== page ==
Last year I made a mistake on stage at the Albert Hall. Fortunately I wasn’t performing, but instead producing a 70th anniversary program for Radio 2 to commemorate D-Day. We were lucky enough to have Sir Patrick Stewart reading the words of Winston Churchill as part of a show hosted by Jeremy Vine and Dermot O’Leary, with music from the BBC Concert Orchestra. I thought it would be a nice idea for Sir Patrick to sit in a leather wing-backed chair centre stage as he delivered the Prime Minister’s lines. ‘The trouble is, it’ll make him look as if he’s in an old people’s home – everyone else is standing,’ Sir Patrick pointed out. He was right. And so the chair went back to the props store. Churchill’s wartime speeches and clever quips didn’t deserve to be delivered so passively, almost hidden from view.
I love the small details that occur in the middle of such important historical times, (did you know that some British officers wore pyjamas under their battledress on D-Day to prevent chafing?). As a result, the scripts and books I write seem to have plenty of stories about Winston Churchill. He can always be relied on to surprise. A great example of this occurred one evening in May 1941; the Prime Minister was at Chequers settling down to watch one of his favourite films, when he was told that Hitler’s deputy Rudolf Hess had been captured in Scotland. Churchill declared loudly, ‘Hess or no Hess, I’m going to watch the Marx Brothers!’. Not quite the reaction you would expect from a world statesman...
Churchill's wartime speeches and clever quips didn't deserve to be delivered so passively, almost hidden from view.
A similar incident happened a few days after D-Day; Churchill was desperate to cross the Channel and join his troops so he sent a telegram to General Montgomery, ‘We do not wish to be a burden to you and your headquarters. We shall bring sandwiches.’ Delightful!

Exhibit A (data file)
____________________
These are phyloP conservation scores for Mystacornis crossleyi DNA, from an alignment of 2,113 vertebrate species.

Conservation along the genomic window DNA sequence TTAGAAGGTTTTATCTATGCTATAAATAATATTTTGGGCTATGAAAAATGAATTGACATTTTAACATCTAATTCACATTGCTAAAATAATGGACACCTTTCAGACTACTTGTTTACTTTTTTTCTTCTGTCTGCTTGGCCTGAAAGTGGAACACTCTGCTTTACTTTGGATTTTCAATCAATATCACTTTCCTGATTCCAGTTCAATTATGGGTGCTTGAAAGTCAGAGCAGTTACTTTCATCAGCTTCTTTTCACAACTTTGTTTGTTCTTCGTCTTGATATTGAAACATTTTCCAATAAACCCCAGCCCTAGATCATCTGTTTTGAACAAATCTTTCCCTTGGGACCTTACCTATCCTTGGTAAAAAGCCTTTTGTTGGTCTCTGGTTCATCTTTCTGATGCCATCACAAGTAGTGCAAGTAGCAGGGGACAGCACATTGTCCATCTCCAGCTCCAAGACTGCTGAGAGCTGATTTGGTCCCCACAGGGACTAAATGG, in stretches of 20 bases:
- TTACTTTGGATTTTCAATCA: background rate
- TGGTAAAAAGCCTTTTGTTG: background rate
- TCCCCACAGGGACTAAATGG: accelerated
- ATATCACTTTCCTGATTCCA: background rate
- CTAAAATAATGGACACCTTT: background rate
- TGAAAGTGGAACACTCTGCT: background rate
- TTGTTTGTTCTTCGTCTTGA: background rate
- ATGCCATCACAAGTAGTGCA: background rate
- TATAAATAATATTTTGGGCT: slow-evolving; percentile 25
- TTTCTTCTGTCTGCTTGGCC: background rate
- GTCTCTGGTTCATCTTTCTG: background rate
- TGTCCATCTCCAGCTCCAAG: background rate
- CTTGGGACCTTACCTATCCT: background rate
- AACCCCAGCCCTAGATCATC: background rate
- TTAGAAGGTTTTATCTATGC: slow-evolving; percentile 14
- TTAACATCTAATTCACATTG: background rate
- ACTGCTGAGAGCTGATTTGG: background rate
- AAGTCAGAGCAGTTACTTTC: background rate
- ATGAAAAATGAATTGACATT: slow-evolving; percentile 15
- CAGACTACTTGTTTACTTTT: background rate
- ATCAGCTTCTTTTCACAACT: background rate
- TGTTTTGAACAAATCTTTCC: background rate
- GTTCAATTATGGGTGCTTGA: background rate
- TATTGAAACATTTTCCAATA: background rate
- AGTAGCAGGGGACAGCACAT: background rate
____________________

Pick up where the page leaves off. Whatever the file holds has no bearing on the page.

Churchill also provided one of the finest coincidences of the war. On the 30th April 1945, the day Hitler shot himself, and his body was burnt by his loyal staff, Churchill too caught fire. Sitting up in bed at Chequers, and smoking a cigar, Churchill was dictating to Marian Holmes, one of his secretaries, when she smelt burning. John Peck, another duty secretary, started pointing frantically at the Prime Minister. Cigar ash had set light to the lapel of his bed-jacket, and Churchill was so absorbed in his work he hadn’t noticed. Peck said, ‘You’re on fire, sir. May I put you out?’, ‘Yes, do’, Churchill replied unconcerned.
Winston Churchill appeals to people for many different reasons. Sir Patrick loves him because of this inspiring wartime speech: ‘You ask, what is our aim? It is victory. Victory at all costs. Victory, in spite of all terrors. Victory, however long and hard the road may be, for without victory there is no survival!’.
One of my lasting memories is of Patrick delivering those lines to a packed Albert Hall and a radio audience of millions, and it was certainly all the more powerful because he was standing.
Jonathan's book Hitler's Last Day is published by Short Books Ltd and available from Amazon
Hello Jonathan a while ago you quoted a remark by "Peter Masters from a book Striking back which he wrote about his and others experiences as commandos.It is not a very well known book but one of the few written facts by the writer and his comrades. Peter died some years ago and there are very few of the actual troop left. Should you be interested in knowing more about these men, my husband Colin Anson was a close friend and are in touch with Alice his widow. regards Alice Anson